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John Charles - The Gentle Giant

Cultural and Education Section of the British Embassy - British Council
 This article was generously provided to ClubFootball by the British Council, which operates in China as the Cultural and Education Section of the British Embassy.


Welsh forward John Charles paved the way for the abolition of the maximum wage in England after he played in Italy for five years, but his impact in Turin was even greater, reports Ben Lyttleton.
A fire to the main stand at Leeds's Elland Road stadium in October 1956 was the catalyst for their sale of John Charles to Juventus in summer 1957. The club were not adequately covered for insurance and were left with a £60,000 deficit. That was when they announced that top scorer Charles, who had just hit 38 goals in his first season in the top division, was for sale.
Leeds refused to sell the Welsh forward to an English rival but were offered a world record £65,000 fee from Juventus. Charles said: "The manager called me into his office and said 'Juventus want you.' I said, 'Who are Juventus?' and he looked at me and said, 'They're one of the best teams in Italy.' I'd never heard of them. It was a complete culture shock because in Leeds I'd been a shandy man, suddenly I was presented with red wine at the pre-match lunch. The first time I was faced with a bowl of spaghetti it went everywhere but down my throat."
Charles moved to Turin and scored the winner in his first three matches - against Verona, Udinese and Genoa. "It went from there and in the first year I was there we won the championship," he said. He scored 28 goals in 34 games that season, including three hat-tricks against Atalanta, Sampdoria and Lazio. It was enough for him to be voted Italian Footballer of the Year.
In his five years at Juventus, Charles helped the club win three championships and two Italian Cups. He was in the top three in the polls for European Footballer of the Year twice and scored 108 goals in 155 games for the club. He inspired a magnificent era for the club and in 1997 was voted as the best ever foreign player to have played for Juventus.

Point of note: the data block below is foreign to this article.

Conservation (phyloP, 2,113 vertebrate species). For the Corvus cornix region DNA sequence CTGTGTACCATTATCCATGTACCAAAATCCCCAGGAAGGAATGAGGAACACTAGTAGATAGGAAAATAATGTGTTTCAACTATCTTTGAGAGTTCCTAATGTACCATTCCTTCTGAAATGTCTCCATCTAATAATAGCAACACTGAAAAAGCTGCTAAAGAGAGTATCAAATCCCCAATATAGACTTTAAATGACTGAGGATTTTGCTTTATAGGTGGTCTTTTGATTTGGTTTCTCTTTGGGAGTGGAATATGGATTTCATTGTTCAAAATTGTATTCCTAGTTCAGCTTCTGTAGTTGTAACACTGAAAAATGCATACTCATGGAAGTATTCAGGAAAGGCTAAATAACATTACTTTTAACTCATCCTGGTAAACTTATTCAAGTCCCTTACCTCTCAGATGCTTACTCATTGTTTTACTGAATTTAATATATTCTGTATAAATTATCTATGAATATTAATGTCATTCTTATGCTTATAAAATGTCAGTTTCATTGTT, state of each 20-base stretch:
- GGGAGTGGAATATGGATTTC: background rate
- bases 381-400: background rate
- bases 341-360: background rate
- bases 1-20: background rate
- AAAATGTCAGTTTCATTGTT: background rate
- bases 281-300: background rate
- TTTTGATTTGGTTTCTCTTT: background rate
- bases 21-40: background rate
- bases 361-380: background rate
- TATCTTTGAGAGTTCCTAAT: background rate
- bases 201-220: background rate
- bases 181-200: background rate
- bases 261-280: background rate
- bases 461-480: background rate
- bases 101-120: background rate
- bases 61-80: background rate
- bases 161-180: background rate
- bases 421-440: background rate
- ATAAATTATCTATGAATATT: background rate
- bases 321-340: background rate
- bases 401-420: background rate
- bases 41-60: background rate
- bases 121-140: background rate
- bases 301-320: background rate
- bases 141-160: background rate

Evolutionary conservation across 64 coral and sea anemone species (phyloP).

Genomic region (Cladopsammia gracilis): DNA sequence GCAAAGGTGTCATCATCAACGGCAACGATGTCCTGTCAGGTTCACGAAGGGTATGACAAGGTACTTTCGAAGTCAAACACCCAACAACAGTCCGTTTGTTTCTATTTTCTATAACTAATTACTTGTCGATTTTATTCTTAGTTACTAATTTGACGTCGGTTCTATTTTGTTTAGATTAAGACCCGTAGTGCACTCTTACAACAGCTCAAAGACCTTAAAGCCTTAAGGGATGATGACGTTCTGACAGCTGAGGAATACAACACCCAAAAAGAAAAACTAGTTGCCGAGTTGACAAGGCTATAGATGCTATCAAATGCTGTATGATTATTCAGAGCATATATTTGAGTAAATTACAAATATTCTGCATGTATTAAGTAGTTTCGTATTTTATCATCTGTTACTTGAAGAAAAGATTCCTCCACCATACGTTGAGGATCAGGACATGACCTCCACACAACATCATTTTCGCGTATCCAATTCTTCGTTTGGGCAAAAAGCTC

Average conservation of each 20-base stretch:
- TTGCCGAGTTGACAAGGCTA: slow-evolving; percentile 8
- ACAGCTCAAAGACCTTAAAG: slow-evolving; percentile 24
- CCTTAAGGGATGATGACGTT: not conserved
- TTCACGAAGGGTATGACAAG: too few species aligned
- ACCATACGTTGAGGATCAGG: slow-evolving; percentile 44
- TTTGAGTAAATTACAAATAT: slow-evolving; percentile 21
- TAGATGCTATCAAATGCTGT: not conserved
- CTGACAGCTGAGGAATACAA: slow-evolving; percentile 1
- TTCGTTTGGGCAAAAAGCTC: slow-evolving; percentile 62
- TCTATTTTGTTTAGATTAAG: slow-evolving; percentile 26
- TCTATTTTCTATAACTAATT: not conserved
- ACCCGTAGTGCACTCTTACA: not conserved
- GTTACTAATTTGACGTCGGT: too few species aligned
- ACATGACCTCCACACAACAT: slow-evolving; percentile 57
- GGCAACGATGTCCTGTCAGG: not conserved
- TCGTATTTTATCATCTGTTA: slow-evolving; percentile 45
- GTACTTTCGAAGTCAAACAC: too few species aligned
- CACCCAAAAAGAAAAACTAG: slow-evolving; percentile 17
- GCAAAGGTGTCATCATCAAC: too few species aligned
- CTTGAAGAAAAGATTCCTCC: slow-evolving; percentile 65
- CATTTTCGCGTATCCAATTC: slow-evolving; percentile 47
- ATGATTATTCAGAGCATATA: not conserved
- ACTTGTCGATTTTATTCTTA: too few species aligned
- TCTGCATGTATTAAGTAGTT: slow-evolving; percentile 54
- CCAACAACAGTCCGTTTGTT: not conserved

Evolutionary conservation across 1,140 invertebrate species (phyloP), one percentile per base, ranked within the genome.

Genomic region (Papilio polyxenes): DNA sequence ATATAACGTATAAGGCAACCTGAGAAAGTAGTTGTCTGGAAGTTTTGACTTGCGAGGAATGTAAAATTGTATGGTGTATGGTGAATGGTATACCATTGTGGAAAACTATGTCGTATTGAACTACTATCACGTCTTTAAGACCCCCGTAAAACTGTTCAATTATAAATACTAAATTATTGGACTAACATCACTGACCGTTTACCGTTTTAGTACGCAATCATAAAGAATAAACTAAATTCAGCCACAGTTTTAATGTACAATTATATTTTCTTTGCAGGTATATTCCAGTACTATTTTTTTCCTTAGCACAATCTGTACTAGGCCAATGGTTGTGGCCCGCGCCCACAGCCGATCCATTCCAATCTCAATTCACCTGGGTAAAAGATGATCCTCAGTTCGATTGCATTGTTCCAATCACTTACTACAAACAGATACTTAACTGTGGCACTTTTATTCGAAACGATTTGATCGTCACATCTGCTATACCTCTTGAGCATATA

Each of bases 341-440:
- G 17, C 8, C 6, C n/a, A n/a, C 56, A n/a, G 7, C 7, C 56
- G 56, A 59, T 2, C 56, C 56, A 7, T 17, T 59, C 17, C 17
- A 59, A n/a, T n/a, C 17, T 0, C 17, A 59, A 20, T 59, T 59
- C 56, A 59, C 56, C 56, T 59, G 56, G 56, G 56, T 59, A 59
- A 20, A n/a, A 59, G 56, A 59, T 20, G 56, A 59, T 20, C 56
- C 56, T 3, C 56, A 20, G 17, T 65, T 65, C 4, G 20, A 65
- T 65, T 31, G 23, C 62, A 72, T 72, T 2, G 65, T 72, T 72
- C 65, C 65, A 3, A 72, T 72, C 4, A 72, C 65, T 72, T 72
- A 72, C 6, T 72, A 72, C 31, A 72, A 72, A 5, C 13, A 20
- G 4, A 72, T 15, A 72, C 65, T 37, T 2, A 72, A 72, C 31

He explained why he settled so well: "I picked up the language, which you have to if you are living in a foreign country because it means you can go out and enjoy the new life you've got. The people there were fantastic to me and the Italians are very warm people." He also opened a restaurant in the centre of Turin.
Charles returned to Leeds in summer 1962, when they were back in the second division, but his legacy was long-lasting: after all, he had been the first player to negotiate a transfer using an agent. Unlike in Britain, there was no maximum wage in Italy and the players received signing-on fees and bonuses as well as decent salaries. "At the time Britain's highest paid player was Fulham's Johnny Haynes who was making £5,000 a year," he said, "while in my last season I was on £7,000."
Charles's successful period in Italy did three things: first, it paved the way for an exodus of players moving there but it also symbolised a special period in Italy's post-war development. Newspaper La Stampa explained: "Those were formidable years. The economy boomed and television became the national pastime. The darkness of the war and its aftermath was, if not forgotten, at least absorbed. And those [Juventus] men in black and white stripes, led by Charles, epitomised a generation finally ready to look forward, not back."
It also changed the face of the game in England. In 1961, four years after Charles joined Juventus, the maximum wage in England was removed and the transfer system was changed. The Times newspaper had recognised the importance of Charles' transfer at the time, saying: "The move by Charles may one day prove a lever to greater incentives and rewards for the footballer at home." They were right.
Charles died in February 2004 and his impact was recognised in Wales, England and Italy, who united in grief.

Ben Lyttleton, May 2004

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